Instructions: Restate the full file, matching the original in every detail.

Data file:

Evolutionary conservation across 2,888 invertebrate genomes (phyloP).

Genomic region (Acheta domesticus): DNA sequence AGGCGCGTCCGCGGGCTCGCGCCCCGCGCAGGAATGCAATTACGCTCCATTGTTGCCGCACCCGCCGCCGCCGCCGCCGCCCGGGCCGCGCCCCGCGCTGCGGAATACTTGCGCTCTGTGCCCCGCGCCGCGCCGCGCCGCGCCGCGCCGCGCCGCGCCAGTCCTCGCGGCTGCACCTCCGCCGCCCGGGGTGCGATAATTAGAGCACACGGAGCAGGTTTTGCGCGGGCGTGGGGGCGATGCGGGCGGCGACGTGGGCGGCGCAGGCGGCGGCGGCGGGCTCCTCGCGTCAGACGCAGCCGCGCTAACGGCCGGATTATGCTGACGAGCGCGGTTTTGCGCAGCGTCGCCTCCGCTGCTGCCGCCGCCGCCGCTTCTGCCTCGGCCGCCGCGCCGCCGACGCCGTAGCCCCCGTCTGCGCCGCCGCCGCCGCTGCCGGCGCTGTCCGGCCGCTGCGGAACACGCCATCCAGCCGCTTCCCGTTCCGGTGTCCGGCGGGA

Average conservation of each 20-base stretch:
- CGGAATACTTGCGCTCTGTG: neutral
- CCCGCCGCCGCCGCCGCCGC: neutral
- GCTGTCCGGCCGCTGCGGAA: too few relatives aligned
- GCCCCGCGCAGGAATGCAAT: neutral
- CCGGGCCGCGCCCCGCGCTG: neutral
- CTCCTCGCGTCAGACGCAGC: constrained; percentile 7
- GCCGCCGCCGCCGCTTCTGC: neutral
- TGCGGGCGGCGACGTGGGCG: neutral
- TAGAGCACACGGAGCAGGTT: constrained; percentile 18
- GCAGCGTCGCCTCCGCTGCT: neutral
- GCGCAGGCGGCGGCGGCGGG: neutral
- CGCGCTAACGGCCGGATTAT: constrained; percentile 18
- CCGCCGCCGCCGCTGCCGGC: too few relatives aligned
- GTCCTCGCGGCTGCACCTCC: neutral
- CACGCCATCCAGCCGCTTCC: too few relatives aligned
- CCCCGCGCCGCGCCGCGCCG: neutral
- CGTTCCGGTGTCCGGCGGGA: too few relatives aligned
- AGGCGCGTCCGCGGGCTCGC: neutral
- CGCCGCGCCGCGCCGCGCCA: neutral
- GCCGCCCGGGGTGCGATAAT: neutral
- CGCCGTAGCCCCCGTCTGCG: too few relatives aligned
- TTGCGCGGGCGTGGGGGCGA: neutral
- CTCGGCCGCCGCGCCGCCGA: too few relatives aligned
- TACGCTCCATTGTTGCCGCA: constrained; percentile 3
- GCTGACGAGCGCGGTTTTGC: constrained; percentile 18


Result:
Evolutionary conservation across 2,888 invertebrate genomes (phyloP).

Genomic region (Acheta domesticus): DNA sequence AGGCGCGTCCGCGGGCTCGCGCCCCGCGCAGGAATGCAATTACGCTCCATTGTTGCCGCACCCGCCGCCGCCGCCGCCGCCCGGGCCGCGCCCCGCGCTGCGGAATACTTGCGCTCTGTGCCCCGCGCCGCGCCGCGCCGCGCCGCGCCGCGCCGCGCCAGTCCTCGCGGCTGCACCTCCGCCGCCCGGGGTGCGATAATTAGAGCACACGGAGCAGGTTTTGCGCGGGCGTGGGGGCGATGCGGGCGGCGACGTGGGCGGCGCAGGCGGCGGCGGCGGGCTCCTCGCGTCAGACGCAGCCGCGCTAACGGCCGGATTATGCTGACGAGCGCGGTTTTGCGCAGCGTCGCCTCCGCTGCTGCCGCCGCCGCCGCTTCTGCCTCGGCCGCCGCGCCGCCGACGCCGTAGCCCCCGTCTGCGCCGCCGCCGCCGCTGCCGGCGCTGTCCGGCCGCTGCGGAACACGCCATCCAGCCGCTTCCCGTTCCGGTGTCCGGCGGGA

Average conservation of each 20-base stretch:
- CGGAATACTTGCGCTCTGTG: neutral
- CCCGCCGCCGCCGCCGCCGC: neutral
- GCTGTCCGGCCGCTGCGGAA: too few relatives aligned
- GCCCCGCGCAGGAATGCAAT: neutral
- CCGGGCCGCGCCCCGCGCTG: neutral
- CTCCTCGCGTCAGACGCAGC: constrained; percentile 7
- GCCGCCGCCGCCGCTTCTGC: neutral
- TGCGGGCGGCGACGTGGGCG: neutral
- TAGAGCACACGGAGCAGGTT: constrained; percentile 18
- GCAGCGTCGCCTCCGCTGCT: neutral
- GCGCAGGCGGCGGCGGCGGG: neutral
- CGCGCTAACGGCCGGATTAT: constrained; percentile 18
- CCGCCGCCGCCGCTGCCGGC: too few relatives aligned
- GTCCTCGCGGCTGCACCTCC: neutral
- CACGCCATCCAGCCGCTTCC: too few relatives aligned
- CCCCGCGCCGCGCCGCGCCG: neutral
- CGTTCCGGTGTCCGGCGGGA: too few relatives aligned
- AGGCGCGTCCGCGGGCTCGC: neutral
- CGCCGCGCCGCGCCGCGCCA: neutral
- GCCGCCCGGGGTGCGATAAT: neutral
- CGCCGTAGCCCCCGTCTGCG: too few relatives aligned
- TTGCGCGGGCGTGGGGGCGA: neutral
- CTCGGCCGCCGCGCCGCCGA: too few relatives aligned
- TACGCTCCATTGTTGCCGCA: constrained; percentile 3
- GCTGACGAGCGCGGTTTTGC: constrained; percentile 18